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Conflicts of interest as a broadcast commentator

  • September 18th, 2014

I want to tell you a couple of true stories, to inject some balance after David Slack’s grandiloquent grief yesterday on Jim Mora’s Panel about ‘dirty politics’. But that will be a separate post.

 First I must deal directly with David’s references to me.  He said

“…I was outraged when I read [what SF] wrote last week that he will represent the interests of a client including, in venues such as this, ….no matter how repugnant that  particular client’s point of view might be, he will advance it  because it is duty as a lawyer to do so.

I do recognise  the obligation of lawyer to client to do that but I also think it is incumbent on a lawyer to declare that he is acting for his client when he expresses those opinions   ….

he makes no apology for doing that  and I don’t have the script in front of me  but the clear implication was that sometimes some of those opinions he is advancing on the Panel would appear to be  being advanced because it is  in the interests of his clients  and I have not heard him declare that “.  

 The blog post he refers to is in full here. It explained why I could give information to Cameron Slater for his blog if that was the most effective way for the client’s position to enter public debate. Mainstream media often decline to report matters that do not fit their journalists preconceptions. The blog world has blown open that form of censorship. My post expressly said that I do not lie for clients, or provide information I know to be false.

 On Jim’s Panel I give my own views and only my own views, unless expressly citing others or in heavy and obvious irony. I assume that I may have speculated on alternative arguments. But all those are obvious, and if there was client interest in any reference to a view that is clearly not my own, I’d say so. I don’t think that has ever happened.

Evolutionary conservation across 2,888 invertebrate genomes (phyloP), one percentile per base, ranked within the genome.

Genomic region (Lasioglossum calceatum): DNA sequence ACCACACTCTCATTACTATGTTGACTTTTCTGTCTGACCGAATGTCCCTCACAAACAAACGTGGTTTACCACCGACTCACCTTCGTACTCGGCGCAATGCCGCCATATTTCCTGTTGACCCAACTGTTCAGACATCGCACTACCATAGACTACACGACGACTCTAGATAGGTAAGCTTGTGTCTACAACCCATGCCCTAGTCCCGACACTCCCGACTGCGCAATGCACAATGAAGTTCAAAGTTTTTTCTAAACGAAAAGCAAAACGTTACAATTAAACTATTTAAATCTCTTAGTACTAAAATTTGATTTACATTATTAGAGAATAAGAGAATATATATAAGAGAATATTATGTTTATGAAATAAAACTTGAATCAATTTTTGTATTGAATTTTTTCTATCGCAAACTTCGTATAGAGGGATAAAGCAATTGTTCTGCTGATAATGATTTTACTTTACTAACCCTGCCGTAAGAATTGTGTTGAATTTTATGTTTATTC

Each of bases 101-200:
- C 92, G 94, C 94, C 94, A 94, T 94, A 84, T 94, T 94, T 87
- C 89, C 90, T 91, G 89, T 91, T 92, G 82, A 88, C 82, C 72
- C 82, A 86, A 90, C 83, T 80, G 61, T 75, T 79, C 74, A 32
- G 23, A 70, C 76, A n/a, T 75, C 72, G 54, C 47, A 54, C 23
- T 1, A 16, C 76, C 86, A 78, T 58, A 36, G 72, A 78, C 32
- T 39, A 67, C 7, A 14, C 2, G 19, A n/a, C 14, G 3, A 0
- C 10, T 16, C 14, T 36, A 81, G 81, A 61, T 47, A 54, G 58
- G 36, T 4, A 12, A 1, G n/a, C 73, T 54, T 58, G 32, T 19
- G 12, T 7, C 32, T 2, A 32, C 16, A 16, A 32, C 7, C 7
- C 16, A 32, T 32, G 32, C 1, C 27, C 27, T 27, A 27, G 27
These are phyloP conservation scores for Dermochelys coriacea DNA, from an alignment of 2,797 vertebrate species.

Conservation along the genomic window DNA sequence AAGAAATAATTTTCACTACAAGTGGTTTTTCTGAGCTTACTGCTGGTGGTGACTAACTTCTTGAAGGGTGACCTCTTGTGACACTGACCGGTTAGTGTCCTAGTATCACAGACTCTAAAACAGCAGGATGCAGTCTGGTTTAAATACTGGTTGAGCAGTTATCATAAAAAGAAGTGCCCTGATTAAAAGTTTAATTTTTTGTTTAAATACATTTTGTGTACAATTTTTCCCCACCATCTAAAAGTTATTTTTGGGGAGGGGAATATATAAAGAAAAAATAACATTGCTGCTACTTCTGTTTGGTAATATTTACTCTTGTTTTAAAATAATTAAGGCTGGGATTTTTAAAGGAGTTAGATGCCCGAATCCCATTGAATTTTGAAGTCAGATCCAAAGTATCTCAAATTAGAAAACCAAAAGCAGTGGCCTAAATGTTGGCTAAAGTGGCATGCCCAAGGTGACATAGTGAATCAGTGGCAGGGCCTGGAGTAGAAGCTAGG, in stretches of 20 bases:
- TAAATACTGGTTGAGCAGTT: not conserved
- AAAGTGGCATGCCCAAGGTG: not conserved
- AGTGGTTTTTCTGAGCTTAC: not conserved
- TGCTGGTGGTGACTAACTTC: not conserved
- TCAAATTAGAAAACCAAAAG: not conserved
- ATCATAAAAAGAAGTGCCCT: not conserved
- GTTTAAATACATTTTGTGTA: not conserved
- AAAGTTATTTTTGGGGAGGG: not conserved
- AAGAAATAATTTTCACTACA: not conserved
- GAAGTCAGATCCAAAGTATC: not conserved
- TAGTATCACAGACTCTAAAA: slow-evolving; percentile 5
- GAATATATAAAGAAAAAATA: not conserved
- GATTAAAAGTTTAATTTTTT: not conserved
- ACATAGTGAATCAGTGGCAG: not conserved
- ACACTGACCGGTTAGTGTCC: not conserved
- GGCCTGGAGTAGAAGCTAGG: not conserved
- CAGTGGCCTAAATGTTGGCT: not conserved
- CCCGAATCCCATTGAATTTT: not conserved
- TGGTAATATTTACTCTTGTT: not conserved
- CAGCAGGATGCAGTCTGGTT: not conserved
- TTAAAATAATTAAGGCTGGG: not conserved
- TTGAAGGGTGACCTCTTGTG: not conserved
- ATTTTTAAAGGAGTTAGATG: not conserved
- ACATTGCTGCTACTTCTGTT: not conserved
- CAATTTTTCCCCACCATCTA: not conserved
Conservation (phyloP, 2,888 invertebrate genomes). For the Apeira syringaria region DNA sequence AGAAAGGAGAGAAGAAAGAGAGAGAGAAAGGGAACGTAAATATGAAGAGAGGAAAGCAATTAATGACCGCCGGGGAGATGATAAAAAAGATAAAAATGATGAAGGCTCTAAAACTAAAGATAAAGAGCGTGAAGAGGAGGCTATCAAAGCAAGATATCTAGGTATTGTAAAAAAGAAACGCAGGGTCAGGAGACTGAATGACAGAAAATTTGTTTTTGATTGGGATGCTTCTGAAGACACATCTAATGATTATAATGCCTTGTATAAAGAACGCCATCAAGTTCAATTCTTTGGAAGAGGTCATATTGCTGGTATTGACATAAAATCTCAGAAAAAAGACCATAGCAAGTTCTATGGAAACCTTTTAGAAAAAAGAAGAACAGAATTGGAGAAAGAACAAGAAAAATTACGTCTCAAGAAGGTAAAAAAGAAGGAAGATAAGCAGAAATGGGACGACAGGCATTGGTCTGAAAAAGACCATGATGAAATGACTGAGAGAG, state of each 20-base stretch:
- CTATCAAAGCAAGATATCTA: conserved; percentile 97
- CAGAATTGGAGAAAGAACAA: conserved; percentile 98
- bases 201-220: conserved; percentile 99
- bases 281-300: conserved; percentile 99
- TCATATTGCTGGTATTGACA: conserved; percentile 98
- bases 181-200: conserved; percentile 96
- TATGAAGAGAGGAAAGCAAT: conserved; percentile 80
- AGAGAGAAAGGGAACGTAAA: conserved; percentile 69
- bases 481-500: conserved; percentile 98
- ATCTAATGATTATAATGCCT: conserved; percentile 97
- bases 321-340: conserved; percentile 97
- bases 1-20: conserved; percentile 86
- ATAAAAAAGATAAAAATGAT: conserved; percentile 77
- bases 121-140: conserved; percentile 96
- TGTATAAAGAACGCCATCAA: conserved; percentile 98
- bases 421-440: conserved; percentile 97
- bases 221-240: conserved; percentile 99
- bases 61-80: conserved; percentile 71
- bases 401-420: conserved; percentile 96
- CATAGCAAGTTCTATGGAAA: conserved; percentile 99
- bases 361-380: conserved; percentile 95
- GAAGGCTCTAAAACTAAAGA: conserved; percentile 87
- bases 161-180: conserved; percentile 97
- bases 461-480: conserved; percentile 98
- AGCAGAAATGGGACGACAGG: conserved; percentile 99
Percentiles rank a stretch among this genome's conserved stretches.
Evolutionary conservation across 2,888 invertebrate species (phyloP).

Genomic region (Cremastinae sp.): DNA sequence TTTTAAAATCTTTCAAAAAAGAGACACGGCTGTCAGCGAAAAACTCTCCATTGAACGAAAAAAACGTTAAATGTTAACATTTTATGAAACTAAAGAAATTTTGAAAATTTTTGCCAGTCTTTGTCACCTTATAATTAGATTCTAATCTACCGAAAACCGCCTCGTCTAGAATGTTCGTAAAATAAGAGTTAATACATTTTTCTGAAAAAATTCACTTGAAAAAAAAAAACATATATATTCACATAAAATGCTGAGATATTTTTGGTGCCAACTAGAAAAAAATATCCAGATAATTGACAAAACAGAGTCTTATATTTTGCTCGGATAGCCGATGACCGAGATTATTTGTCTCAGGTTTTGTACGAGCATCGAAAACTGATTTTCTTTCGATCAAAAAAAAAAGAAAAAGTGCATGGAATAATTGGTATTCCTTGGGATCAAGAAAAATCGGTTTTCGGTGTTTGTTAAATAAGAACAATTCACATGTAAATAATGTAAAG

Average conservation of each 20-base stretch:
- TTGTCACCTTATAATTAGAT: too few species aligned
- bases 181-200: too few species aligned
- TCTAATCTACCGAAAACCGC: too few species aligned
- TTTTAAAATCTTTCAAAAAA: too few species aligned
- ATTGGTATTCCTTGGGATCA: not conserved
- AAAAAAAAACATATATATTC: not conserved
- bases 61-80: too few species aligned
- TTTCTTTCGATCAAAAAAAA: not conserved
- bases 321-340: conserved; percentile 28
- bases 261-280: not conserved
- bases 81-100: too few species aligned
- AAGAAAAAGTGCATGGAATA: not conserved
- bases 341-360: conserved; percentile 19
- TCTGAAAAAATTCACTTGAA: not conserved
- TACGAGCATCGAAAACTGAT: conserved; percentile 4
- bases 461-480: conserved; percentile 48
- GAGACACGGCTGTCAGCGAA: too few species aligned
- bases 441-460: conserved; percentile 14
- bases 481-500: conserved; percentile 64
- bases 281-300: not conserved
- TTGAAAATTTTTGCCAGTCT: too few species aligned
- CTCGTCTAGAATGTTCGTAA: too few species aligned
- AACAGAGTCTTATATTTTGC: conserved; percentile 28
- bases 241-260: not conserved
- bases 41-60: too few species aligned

Sometimes my views coincide with client interests, as for example when we discussed the Green Party position on the constitutional significance of the Casino/Auckland convention centre deal. But client interest is either obvious because that is why I’m asked about it, or I say I’m working in the area. Or I decline to join in when there’s a client interest I can’t share.

 There was one exception a year or so ago, when the conversation moved on unexpectedly before I could mention the client connection. I was embarrassed by that, and called Jim’s producer afterward, and texted him so that they could tell listeners. The producer said it was not important enough, and it wasn’t.

 I would never pretend concern, or be deceptive on the Panel for a client or otherwise. I did not lie as a politician when it was harder to avoid, and I do not lie now.  I’ve never had a client ask me to.  

My colleagues at Franks Ogilvie sometimes ask why I haven’t discussed something on the Panel we are working on, but that is because  it is so interesting.  A joy of the job is getting into complicated issues that become more interesting the more you learn. Usually I don’t bring them up simply because there is not enough time to unravel the complexity. But for listeners my best offer is fully informed comment, and that has often come from client work.

 I think Sir Geoffrey Palmer took the same approach. His media contributions on legal and constitutional issues over his long years with Chen Palmer often reflected his involvements. And they were all the better for it.

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